This particular day after I had been thoroughly cleansed by the "Moby" vacuum cleaner and the van was all shiny and clean, I started driving my chair toward it anxious to be welcomed into its safe environs and away from public scrutiny. I was going about as fast as my chair would go and when I gave it the command to stop, it didn't stop! I was helpless, panicked, but could do nothing to save myself, and worst of all, my shiny new van. I hit the passenger side front door full blast. There was a sickening, wrenching, noise. The right leg rest on my wheelchair was crushed and fell to the ground; of course my leg was all bruised up but not being able to feel anything that was the last thing I was thinking about right then. The only thought in my mind was, "What have I done to my van?"
Well, it could have been worse -- I had just left a big mark on the door that looked like the mark of Zorro. I was relieved it was not worse but it was the first ding on the new van and wouldn't you know I was the one that put it there.
One of our best friends is Tony, the car body repair man. He always has a big smile on his face when we drive up -- I wonder why? I hate to admit it but we have given him lots of business over the years. I am not bragging, but in 20 years the only damage I have done to our vans was at the car wash that day. All the business we have brought Tony's way has resulted from Jo Anne's unique brand of driving by the braille system.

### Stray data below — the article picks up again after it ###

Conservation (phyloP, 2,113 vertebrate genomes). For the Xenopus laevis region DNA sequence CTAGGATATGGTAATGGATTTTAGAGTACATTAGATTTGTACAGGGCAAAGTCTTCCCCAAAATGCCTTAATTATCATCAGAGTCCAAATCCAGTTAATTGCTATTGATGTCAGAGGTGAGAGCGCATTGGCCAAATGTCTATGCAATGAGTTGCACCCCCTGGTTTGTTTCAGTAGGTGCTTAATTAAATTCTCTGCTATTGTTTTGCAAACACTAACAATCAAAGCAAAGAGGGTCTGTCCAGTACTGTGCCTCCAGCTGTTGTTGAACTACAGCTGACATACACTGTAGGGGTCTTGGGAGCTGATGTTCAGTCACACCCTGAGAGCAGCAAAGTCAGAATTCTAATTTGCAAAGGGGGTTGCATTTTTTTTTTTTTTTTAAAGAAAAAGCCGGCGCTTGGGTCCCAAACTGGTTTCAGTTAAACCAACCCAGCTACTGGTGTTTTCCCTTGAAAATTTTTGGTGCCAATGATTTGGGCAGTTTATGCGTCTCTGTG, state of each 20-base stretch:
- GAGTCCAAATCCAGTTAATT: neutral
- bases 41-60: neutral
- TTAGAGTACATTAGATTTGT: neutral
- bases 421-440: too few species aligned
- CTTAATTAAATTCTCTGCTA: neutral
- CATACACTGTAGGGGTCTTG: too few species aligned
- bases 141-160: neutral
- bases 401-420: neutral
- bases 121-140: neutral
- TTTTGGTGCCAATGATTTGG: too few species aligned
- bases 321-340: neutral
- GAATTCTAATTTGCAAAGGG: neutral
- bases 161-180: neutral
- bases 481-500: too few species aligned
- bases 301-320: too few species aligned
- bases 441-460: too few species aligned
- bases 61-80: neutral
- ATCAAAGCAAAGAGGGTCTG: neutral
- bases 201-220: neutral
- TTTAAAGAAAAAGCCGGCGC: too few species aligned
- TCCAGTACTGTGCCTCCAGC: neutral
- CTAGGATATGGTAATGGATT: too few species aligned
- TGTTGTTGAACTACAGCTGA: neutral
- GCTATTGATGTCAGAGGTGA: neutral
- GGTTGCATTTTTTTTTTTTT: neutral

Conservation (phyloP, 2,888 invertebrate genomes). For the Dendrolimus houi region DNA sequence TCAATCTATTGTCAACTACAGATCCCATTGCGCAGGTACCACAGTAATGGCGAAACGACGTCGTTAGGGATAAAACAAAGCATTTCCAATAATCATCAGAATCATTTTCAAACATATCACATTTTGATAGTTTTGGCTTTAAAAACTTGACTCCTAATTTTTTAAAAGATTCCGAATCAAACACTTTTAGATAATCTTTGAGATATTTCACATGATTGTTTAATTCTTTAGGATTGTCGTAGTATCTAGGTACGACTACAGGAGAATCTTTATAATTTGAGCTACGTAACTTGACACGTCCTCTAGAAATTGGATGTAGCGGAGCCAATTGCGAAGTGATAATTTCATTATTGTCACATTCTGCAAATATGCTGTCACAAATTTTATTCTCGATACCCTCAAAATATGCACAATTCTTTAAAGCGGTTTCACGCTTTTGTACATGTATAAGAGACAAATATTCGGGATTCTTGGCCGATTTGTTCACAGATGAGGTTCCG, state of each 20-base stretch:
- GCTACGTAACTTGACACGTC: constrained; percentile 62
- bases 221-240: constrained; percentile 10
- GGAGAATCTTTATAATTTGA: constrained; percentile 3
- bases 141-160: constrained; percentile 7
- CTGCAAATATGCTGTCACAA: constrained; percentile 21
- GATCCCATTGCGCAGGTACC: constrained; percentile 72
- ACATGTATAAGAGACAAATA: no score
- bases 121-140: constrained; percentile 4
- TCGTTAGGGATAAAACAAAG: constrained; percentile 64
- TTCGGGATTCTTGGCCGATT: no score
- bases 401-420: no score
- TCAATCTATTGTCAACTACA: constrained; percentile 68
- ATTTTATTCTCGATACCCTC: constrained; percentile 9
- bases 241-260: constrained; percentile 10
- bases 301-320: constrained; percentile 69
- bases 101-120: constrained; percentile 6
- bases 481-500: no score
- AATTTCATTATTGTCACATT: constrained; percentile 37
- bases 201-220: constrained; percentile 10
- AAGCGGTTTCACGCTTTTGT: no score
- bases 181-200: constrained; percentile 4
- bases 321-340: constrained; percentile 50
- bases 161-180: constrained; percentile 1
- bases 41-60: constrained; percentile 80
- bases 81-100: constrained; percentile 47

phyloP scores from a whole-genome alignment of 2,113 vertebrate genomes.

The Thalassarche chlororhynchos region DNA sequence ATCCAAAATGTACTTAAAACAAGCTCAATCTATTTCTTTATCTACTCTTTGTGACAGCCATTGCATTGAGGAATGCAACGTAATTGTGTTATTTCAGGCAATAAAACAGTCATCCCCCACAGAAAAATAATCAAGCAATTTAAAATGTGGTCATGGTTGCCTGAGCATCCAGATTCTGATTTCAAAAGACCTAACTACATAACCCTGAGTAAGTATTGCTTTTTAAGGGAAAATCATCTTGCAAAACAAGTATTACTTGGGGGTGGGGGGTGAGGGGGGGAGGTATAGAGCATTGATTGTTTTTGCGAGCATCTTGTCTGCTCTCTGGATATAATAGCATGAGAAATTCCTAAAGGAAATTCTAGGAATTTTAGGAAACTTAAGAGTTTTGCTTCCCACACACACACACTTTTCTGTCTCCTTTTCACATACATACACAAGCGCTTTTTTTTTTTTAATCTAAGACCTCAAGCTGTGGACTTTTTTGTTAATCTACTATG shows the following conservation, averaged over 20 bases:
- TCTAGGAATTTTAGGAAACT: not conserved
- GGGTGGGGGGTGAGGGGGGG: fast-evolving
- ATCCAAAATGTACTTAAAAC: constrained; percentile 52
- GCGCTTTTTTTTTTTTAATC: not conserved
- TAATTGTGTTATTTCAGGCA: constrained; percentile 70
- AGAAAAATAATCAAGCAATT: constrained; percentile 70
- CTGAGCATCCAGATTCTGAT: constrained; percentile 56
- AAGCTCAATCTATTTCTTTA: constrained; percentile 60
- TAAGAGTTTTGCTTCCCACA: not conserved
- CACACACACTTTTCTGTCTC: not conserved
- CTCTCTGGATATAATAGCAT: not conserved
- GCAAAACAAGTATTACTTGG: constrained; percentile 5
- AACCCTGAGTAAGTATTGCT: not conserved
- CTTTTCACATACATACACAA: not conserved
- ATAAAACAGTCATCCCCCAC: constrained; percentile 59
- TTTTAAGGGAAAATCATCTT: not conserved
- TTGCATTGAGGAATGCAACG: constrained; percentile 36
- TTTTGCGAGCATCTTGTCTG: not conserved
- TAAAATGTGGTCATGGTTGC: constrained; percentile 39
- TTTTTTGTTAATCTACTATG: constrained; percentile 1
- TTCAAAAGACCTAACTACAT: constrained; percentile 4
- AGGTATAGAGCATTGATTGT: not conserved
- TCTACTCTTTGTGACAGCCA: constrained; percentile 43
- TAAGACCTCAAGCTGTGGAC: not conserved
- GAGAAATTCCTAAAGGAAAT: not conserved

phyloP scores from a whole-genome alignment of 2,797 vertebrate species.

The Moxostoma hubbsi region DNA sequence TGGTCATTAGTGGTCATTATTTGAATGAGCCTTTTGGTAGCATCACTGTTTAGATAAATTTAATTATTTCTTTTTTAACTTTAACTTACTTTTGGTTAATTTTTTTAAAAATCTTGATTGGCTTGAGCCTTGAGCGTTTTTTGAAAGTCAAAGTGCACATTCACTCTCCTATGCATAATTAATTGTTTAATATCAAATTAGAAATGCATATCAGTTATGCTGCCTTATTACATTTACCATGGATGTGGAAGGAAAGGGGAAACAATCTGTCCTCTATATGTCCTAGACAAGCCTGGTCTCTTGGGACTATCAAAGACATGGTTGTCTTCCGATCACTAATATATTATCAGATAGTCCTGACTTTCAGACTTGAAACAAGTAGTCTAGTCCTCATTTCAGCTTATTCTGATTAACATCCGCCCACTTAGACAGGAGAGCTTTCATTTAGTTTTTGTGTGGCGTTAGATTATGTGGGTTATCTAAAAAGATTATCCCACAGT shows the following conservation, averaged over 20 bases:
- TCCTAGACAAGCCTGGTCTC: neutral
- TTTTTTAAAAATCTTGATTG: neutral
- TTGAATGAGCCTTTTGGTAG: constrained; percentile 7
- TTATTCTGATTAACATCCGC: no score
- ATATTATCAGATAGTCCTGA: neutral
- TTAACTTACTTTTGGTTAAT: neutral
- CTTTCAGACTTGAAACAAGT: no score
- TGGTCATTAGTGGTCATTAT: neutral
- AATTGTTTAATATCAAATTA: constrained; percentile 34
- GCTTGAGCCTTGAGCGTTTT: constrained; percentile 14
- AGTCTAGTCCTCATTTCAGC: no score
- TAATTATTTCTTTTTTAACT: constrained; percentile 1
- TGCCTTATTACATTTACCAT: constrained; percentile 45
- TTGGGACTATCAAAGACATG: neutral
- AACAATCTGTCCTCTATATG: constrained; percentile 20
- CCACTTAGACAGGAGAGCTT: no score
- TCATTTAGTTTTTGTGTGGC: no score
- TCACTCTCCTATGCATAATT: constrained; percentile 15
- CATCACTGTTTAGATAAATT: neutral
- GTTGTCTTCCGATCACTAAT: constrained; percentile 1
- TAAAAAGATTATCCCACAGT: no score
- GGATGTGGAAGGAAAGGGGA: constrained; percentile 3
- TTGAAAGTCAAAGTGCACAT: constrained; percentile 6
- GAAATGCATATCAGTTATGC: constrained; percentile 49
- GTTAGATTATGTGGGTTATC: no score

It is always a great adventure having Jo Anne drag me about in our van. Just think of being paralyzed from the neck down, sitting right next to the driver's seat, unable to cover your eyes or face with your hands, or protect yourself in any way. Every lane change on the freeway is a heart stopping experience. It got so bad I had to have a pacemaker implanted in my heart to survive our excursions.
Now, I have a lot of patience and am quite a pleasant person to be around most of the time, but Jo Anne's driving can at times get the best of me. We were driving along in a peaceful neighborhood one day looking for an address when she made a dangerous maneuver that about cost us our lives. The natural man got the best of me and I barked at her. She looked at me with a hurt and pained expression on her face and said, "Ronald Reagan would never have talked to Nancy that way." I agreed with her, but then added that Nancy probably never drove the way she did.